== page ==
9aff9c2e96b462ea1d37c12c64c687dcSo, you’ve decluttered, purged, and got rid of the stuff(at least for this round,)and things look pretty good.

Now comes some organizing. Let the fun begin.

In my pantry, which is a stainless steel restaurant shelving, I use Ikea jars.

Plus 1/2 gallon Ball jars.

I like them equally but the IKEA jars are almost 1/2 the price. When I’m in Ikea, I always try and pick up a few. So into these jars, I put my organic long grain white rice, organic short grain brown rice, pasta, polenta, WW flour, and organic white flour.  Also, my black beans, pinto beans, garbanzo beans and green lentils.

The glass jars make the pantry look more attractive. Especially since my shelves are open.

In my bathroom, I use Target’s white baskets and keep q-tips and extra stuff in.



You can be very creative in creating organized belongings. I use vintage suitcases to store my kid’s Waldorf wood toys that I just haven’t gotten rid of yet. I did donate the Waldorf dolls as they were made of cotton and wool and would eventually degrade.

I also have 2 under bed bins to hold my vintage tablecloths and a few odds and ends. Our bedframe(homemade) is wood and low to the floor so using the area underneath it is wise and useful.

After the purge, organize in a neat and clean way.  Your home will be easier to keep tidy and to clean.


Minimalism, create white space

9a1fb140b9232e6ec8deba592897d9cb.jpgAhhh, to have the things out of the house. It’s very freeing and leaves open lots of possibilities.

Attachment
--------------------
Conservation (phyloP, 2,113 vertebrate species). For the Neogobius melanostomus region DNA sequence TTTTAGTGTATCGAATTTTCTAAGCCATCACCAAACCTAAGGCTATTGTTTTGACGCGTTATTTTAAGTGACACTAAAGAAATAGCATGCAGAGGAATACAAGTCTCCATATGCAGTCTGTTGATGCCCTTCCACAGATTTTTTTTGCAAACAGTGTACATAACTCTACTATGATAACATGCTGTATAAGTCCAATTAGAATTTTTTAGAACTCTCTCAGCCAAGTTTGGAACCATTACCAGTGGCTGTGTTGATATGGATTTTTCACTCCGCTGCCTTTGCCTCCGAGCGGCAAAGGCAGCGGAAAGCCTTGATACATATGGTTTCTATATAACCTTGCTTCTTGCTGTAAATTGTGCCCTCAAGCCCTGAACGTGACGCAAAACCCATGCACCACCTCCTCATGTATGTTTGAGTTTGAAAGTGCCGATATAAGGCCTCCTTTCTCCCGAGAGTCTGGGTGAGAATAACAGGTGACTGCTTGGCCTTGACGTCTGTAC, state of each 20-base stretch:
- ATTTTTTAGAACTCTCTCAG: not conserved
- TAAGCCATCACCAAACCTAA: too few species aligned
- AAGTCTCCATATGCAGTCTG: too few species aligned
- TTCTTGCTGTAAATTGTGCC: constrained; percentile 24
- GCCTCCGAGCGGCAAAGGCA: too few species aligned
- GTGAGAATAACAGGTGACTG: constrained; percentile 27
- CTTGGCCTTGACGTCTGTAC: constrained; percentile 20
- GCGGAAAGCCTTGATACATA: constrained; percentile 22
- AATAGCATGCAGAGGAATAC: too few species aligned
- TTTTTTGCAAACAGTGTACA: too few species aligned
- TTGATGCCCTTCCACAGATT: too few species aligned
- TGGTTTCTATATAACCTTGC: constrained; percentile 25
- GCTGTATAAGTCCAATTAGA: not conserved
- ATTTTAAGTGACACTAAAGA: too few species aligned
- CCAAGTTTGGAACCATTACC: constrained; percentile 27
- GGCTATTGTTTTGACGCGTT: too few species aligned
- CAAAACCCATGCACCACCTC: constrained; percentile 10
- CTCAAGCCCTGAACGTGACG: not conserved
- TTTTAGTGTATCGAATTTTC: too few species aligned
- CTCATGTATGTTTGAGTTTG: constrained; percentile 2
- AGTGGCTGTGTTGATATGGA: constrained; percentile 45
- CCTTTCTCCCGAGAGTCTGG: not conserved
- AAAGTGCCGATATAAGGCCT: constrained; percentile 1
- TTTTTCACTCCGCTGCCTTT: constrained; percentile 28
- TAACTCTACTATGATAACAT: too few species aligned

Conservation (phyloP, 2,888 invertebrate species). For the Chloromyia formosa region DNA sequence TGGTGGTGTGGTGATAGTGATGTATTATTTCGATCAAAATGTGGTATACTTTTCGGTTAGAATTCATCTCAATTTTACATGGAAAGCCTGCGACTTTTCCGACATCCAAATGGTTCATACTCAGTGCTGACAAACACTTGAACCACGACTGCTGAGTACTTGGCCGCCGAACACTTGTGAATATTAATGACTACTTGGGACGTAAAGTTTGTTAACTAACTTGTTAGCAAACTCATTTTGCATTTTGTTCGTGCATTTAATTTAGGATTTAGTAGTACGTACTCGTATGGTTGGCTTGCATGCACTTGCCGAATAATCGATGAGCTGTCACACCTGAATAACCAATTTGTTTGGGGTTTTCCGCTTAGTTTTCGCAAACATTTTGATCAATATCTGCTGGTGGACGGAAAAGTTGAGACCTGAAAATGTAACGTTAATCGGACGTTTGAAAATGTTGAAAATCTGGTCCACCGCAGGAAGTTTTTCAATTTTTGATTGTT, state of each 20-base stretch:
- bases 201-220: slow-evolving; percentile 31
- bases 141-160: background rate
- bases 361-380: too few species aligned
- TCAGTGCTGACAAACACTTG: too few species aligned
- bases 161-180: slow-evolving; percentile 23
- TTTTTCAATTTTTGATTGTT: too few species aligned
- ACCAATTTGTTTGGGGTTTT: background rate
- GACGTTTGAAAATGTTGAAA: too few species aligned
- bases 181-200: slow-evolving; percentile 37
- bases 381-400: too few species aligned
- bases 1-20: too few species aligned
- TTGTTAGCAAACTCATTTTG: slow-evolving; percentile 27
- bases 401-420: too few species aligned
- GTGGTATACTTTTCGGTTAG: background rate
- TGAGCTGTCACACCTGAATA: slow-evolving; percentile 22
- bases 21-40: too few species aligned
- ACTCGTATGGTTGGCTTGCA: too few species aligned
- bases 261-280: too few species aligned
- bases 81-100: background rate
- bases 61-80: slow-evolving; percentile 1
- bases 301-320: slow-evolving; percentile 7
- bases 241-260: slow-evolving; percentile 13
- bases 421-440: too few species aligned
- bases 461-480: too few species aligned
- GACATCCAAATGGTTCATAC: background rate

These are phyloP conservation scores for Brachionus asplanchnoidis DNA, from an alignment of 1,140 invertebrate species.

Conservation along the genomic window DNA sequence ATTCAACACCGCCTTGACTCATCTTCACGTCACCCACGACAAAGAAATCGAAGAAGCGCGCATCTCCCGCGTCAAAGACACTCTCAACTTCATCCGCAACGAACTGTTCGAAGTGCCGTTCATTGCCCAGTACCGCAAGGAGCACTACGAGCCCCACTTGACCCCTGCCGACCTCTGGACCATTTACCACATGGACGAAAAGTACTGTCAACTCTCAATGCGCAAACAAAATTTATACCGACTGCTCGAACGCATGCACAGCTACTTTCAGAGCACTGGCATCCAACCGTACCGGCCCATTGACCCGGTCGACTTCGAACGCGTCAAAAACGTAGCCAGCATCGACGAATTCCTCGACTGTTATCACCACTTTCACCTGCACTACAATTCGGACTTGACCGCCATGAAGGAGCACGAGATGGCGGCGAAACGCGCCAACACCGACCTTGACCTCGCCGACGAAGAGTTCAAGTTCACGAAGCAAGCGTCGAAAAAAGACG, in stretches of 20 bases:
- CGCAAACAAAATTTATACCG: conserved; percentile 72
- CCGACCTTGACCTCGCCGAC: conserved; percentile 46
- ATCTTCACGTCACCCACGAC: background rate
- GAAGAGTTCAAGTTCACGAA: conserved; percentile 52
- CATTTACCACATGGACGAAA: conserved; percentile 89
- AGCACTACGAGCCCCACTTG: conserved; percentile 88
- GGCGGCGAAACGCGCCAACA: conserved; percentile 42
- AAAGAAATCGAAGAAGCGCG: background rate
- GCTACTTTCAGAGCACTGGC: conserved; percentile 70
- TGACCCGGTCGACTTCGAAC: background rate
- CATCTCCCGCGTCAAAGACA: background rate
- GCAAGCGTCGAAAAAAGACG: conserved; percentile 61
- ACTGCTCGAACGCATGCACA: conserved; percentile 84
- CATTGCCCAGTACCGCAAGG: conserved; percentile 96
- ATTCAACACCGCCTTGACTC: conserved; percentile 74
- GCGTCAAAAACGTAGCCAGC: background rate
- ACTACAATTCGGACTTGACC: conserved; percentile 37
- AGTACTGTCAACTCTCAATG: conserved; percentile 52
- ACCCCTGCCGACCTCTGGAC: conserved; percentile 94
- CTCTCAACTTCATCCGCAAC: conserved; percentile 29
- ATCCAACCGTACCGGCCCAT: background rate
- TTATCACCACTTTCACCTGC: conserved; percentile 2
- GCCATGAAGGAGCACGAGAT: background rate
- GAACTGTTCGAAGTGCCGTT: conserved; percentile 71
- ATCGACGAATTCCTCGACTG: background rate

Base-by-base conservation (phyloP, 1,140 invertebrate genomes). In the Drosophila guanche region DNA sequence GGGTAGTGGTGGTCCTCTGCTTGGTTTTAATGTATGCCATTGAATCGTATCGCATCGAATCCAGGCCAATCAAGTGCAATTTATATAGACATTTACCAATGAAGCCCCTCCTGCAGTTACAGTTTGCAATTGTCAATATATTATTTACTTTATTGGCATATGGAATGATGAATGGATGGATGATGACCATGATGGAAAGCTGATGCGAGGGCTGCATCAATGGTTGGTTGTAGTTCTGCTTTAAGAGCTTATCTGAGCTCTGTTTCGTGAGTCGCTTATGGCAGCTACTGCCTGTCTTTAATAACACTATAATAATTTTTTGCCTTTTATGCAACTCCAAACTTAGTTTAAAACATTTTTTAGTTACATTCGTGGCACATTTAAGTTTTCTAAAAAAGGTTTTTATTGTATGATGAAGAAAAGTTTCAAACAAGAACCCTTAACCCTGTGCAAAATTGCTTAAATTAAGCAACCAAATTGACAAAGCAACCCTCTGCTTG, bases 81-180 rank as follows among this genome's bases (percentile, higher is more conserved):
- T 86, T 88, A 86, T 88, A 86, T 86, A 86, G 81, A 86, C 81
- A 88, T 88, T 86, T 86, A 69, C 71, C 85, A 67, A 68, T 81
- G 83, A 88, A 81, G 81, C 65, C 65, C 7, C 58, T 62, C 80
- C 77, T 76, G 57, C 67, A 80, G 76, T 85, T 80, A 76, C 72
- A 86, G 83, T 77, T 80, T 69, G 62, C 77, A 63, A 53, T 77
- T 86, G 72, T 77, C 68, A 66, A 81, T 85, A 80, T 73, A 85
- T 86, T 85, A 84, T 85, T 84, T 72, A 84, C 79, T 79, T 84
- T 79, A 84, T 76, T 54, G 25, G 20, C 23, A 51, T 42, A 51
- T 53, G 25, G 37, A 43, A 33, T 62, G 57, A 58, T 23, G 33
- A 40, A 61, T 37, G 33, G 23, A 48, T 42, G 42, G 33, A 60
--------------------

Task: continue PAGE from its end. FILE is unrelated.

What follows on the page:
It’s best to follow, though, the one in one out rule once you’ve done a good purge. So, if you buy a new T-shirt and the old one goes out. Same with everything, although, one caveat might be if you are buying something you need and don’t have one like it to discard. In that event, just find another item not related to donate.  Of course, I don’t follow this to the letter at all. For Christmas, we all received(from Santa) 2 Easton Press books. Since I’ve decluttered almost all my other books, I didn’t feel the need to reduce the books.  They are beautiful classics that are leather bound and gold gilded. I bought a lot on eBay before Christmas for an amazing price of 80.00 for 7 books.  Very sweet deal.

Creating white space is leaving some spaces unfilled. Perhaps a shelf only with a few items. I try and keep one open shelf or at least 1/2 of a shelf open. It’s much easier on the eyes not for it to be packed.img_0363

Also, creating white space allows you to open up to new possibilities and ideas. Rearrange your furniture or think of a creative solution to small space living(or medium, or large) but something new.   The possibilities are endless really when we have decluttered down to the essential, purged all the unnecessary things that we hold on to, white space let’s us be creative.

Plus, it’s really fun!!

Try to empty a shelf, a cabinet shelf, or a drawer.  Let it be a  space for light to come in.